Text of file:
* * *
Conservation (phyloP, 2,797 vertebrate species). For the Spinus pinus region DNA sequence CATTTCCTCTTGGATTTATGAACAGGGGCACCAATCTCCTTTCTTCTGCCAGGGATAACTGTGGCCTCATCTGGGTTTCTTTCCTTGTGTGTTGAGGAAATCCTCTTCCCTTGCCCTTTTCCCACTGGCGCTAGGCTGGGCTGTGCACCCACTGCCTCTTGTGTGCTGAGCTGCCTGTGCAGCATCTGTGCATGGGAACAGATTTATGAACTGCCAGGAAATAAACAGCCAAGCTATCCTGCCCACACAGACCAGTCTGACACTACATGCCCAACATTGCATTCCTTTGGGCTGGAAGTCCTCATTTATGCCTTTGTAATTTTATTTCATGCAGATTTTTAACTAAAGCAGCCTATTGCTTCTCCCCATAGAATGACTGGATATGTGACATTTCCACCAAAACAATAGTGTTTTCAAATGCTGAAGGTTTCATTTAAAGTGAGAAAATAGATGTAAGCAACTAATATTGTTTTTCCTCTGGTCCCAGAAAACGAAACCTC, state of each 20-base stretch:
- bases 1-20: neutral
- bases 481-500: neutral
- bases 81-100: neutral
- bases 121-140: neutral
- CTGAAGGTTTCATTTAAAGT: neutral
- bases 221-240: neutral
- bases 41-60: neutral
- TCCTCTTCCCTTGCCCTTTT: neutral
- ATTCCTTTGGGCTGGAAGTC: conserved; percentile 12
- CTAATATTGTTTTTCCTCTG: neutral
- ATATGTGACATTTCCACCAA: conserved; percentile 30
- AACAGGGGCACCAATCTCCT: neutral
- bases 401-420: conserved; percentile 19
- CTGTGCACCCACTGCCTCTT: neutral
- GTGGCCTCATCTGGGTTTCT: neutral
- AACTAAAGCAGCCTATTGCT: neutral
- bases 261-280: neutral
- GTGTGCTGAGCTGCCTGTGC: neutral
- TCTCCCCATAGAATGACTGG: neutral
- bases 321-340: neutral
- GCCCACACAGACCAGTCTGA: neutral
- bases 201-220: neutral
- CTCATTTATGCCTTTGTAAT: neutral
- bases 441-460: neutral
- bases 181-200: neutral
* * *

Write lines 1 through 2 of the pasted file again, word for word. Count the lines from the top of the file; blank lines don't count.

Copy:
Conservation (phyloP, 2,797 vertebrate species). For the Spinus pinus region DNA sequence CATTTCCTCTTGGATTTATGAACAGGGGCACCAATCTCCTTTCTTCTGCCAGGGATAACTGTGGCCTCATCTGGGTTTCTTTCCTTGTGTGTTGAGGAAATCCTCTTCCCTTGCCCTTTTCCCACTGGCGCTAGGCTGGGCTGTGCACCCACTGCCTCTTGTGTGCTGAGCTGCCTGTGCAGCATCTGTGCATGGGAACAGATTTATGAACTGCCAGGAAATAAACAGCCAAGCTATCCTGCCCACACAGACCAGTCTGACACTACATGCCCAACATTGCATTCCTTTGGGCTGGAAGTCCTCATTTATGCCTTTGTAATTTTATTTCATGCAGATTTTTAACTAAAGCAGCCTATTGCTTCTCCCCATAGAATGACTGGATATGTGACATTTCCACCAAAACAATAGTGTTTTCAAATGCTGAAGGTTTCATTTAAAGTGAGAAAATAGATGTAAGCAACTAATATTGTTTTTCCTCTGGTCCCAGAAAACGAAACCTC, state of each 20-base stretch:
- bases 1-20: neutral